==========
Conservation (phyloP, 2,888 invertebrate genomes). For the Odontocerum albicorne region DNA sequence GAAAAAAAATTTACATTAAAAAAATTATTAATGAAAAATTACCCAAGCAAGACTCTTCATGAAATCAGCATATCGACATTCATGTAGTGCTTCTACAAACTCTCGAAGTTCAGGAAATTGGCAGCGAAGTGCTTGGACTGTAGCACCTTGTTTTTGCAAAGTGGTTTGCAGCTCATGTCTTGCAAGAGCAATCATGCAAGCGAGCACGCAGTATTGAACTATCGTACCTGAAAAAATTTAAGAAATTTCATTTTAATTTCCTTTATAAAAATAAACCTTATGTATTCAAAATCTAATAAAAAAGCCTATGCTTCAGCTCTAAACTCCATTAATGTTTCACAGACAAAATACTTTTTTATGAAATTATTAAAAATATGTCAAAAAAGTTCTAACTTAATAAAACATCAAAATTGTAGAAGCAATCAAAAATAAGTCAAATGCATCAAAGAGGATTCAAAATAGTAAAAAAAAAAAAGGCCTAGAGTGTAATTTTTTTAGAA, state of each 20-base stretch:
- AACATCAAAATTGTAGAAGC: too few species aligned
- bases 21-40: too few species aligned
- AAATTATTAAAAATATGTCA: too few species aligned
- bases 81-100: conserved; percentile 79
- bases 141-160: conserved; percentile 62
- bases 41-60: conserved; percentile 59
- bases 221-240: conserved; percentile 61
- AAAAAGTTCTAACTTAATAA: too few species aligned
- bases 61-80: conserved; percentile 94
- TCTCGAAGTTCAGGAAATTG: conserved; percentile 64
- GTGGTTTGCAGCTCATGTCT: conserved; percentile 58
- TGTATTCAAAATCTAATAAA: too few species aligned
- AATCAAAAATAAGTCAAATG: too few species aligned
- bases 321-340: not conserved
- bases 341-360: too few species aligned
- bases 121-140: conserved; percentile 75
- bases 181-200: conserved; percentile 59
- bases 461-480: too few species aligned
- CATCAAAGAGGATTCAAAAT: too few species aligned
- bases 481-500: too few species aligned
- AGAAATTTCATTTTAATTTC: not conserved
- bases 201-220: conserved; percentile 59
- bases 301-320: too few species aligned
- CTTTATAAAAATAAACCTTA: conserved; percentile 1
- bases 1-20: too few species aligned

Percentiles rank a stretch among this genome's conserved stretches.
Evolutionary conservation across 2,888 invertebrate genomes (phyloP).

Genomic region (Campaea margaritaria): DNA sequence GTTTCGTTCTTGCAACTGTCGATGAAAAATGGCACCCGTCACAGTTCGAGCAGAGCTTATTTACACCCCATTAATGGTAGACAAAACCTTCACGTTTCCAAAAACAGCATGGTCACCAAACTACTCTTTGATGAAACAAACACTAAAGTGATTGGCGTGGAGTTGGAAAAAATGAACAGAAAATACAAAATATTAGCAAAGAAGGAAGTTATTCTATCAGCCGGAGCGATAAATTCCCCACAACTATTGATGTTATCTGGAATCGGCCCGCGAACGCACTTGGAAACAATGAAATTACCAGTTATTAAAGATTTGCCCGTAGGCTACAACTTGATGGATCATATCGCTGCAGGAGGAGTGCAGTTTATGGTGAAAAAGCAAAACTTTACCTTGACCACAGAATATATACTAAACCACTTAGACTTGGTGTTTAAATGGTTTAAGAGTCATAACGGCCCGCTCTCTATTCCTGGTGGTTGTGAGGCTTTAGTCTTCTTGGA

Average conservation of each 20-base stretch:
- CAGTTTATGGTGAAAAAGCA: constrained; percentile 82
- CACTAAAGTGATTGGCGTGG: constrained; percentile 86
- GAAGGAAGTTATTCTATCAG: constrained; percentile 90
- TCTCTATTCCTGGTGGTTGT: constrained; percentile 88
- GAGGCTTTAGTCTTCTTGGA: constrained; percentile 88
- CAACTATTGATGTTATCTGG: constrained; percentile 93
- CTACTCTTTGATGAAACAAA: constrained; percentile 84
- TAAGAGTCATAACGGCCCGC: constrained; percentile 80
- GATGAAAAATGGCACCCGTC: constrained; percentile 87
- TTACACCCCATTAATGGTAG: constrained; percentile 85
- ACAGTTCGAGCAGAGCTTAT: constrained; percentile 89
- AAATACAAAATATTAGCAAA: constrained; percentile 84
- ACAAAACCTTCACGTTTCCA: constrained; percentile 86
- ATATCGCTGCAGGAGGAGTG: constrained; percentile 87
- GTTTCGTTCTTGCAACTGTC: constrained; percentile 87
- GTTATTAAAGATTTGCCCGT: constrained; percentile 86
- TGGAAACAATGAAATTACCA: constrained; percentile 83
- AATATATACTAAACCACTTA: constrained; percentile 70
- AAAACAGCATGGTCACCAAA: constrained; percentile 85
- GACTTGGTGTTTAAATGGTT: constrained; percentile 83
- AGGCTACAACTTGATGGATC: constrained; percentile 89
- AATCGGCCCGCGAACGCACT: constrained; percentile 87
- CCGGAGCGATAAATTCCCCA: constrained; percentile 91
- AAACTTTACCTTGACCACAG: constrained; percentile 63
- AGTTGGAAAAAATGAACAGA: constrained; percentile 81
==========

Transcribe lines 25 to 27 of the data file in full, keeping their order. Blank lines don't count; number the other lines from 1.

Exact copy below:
- CTTTATAAAAATAAACCTTA: conserved; percentile 1
- bases 1-20: too few species aligned

Percentiles rank a stretch among this genome's conserved stretches.